Former CIA analyst George Allen said today that a CIA compromise almost 18 years ago on enemy troop strength in Vietnam was "the mistake of the century."

Allen, a key defense witness for CBS Inc. in retired Army general William C. Westmoreland's $120 million libel suit, called a 1967 agreement between the Central Intelligence Agency and Westmoreland's command on how many enemy troops were in Vietnam late that year "a prostitution of the intelligence process."

"I felt that my own professional integrity had been compromised by my going along with this particular estimate and that . . . the agency had sacrificed its integrity on the altar of public relations and political expediency by going along with the publication of a dishonest and misleading estimate," Allen said.

Allen, 58, who was a former deputy chief of Vietnam affairs for the CIA and is under contract to lecture on intelligence ethics at the agency, said he told CBS producer and co-defendant George Crile that Westmoreland "had the fundamental responsibility" for the "distortion of the intelligence process."

He said Westmoreland, commander of ground forces in Vietnam at the time, established a "command position" that listed enemy troop totals in the 1967 official roster at about 300,000 instead of as much as 500,000. The higher figure was proposed by the CIA and some of Westmoreland's Army intelligence experts.

Allen's firm defense of CBS came on the third anniversary of the broadcast at issue in this case. Called "The Uncounted Enemy: A Vietnam Deception," the program accused Westmoreland of being part of an alleged "conspiracy" to keep a ceiling on enemy troop-strength figures in order to maintain support for the war.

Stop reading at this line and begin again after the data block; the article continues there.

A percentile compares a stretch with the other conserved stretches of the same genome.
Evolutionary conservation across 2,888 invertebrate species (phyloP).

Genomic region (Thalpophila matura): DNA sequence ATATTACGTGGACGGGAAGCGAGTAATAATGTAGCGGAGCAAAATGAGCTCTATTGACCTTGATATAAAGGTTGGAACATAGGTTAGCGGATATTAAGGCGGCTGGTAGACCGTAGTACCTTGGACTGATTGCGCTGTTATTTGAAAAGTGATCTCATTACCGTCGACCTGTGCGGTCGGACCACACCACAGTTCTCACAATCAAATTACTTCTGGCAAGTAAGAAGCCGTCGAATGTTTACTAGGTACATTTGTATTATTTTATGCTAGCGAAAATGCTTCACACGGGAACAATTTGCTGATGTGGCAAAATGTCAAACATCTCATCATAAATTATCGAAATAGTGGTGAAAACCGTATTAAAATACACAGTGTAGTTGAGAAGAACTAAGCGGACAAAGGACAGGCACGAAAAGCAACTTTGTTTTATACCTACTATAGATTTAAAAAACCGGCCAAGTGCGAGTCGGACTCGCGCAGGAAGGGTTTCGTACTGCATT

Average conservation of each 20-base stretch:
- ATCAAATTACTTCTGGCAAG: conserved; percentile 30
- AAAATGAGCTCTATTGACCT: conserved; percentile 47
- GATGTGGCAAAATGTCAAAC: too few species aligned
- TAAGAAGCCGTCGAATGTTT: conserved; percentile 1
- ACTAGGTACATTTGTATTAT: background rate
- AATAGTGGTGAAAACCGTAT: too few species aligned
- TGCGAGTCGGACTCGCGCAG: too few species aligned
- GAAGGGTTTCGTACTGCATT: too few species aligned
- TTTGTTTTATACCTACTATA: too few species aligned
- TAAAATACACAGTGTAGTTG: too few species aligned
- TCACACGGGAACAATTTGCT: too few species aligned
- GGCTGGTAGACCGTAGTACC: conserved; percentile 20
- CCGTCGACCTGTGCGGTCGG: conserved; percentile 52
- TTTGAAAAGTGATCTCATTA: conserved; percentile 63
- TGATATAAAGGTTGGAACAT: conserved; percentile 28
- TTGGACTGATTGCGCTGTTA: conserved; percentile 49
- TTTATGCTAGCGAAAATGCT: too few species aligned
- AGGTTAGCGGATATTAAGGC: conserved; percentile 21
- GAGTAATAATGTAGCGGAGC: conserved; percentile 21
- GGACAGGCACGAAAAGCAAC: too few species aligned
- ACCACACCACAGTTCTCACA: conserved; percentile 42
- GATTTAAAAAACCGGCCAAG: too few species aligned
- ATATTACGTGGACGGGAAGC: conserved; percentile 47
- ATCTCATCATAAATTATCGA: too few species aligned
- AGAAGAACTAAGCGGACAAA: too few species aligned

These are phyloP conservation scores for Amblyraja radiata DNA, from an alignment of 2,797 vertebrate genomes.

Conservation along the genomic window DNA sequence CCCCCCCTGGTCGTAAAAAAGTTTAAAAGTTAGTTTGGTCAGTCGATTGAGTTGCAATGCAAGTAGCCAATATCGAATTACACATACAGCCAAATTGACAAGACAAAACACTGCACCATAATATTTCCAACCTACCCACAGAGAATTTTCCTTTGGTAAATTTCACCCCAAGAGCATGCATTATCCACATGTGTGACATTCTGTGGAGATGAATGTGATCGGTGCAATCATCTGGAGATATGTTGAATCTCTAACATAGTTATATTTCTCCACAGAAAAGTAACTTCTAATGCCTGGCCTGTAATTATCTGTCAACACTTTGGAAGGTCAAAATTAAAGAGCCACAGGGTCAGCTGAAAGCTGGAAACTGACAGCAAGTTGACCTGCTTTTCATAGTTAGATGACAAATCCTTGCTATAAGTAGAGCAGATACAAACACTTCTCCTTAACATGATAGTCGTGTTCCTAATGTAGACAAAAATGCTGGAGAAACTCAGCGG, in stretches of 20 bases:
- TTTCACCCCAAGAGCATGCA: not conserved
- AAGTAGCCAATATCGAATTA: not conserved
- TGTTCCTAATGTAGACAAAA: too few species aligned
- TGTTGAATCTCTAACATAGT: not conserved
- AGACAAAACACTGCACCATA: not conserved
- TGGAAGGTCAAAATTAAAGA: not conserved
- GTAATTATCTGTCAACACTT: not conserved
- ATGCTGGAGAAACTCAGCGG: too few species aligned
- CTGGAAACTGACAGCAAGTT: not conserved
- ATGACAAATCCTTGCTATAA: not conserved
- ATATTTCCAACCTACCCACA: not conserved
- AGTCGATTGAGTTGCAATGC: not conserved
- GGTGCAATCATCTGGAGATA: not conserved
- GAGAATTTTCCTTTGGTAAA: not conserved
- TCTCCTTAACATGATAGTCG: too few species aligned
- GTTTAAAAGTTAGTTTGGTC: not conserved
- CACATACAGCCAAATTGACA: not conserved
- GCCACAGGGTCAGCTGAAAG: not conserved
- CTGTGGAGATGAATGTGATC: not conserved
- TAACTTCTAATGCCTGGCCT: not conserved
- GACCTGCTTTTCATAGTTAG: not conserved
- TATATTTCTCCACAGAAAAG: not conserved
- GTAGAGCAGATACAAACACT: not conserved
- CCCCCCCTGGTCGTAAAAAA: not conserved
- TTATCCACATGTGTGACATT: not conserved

Westmoreland, who has argued that the broadcast defamed him in saying he tried to hide the larger enemy count from superiors including President Lyndon B. Johnson, has testified that his officers dropped "home militia troops" from the official enemy count because they were difficult to count and were "civilians" or "non-soldiers."

Allen said such troops should be considered dangerous in a the type of war waged in Vietnam. "The militia was organized in much the same way as our own militia had been during the Revolutionary War," he said.

Allen said the importance of the troop estimate became apparent in January 1968 when communist forces staged the Tet offensive, the series of attacks against virtually every major city and military base that became for many Americans a psychological turning point affecting their support for the war.

"This was the chickens coming home to roost," Allen said he told codefendant Samuel A. Adams, who worked for Allen at the CIA in 1967 and early 1968. "Our having gone along with the dishonest estimate had contributed to the psychological impact on the administration of the Tet offensive," Allen said.

Allen said he spoke to Crile "more candidly and forthrightly" off camera than during the two interviews he gave the team working on the disputed documentary.

"I had some feeling of guilt about my involvement . . . and was reluctant publicly to acknowledge that guilt," Allen testified.

"I was not proud of my own involvement in this," he said, speaking firmly to the jury. "I was not proud of the agency's involvement, and I just did not feel that I was prepared at that time to wash my own and the agency's dirty linen in public."

Allen said he felt that he was under similar constraints for the broadcast as those he said were imposed on him by then-CIA Director William E. Colby in 1975 when Allen testified before the House intelligence committee.

Challenged later by Westmoreland's attorney, David M. Dorsen, about his statements to that panel, Allen said Colby told him before his appearance that "we . . . don't want to put ourselves in the position of attacking the military or appearing to attack the military in order to save the agency on this issue."

"I played my role on that occasion, I regret to say, of not breaking ranks and conforming to what I now see clearly in my view was a whitewash," Allen said.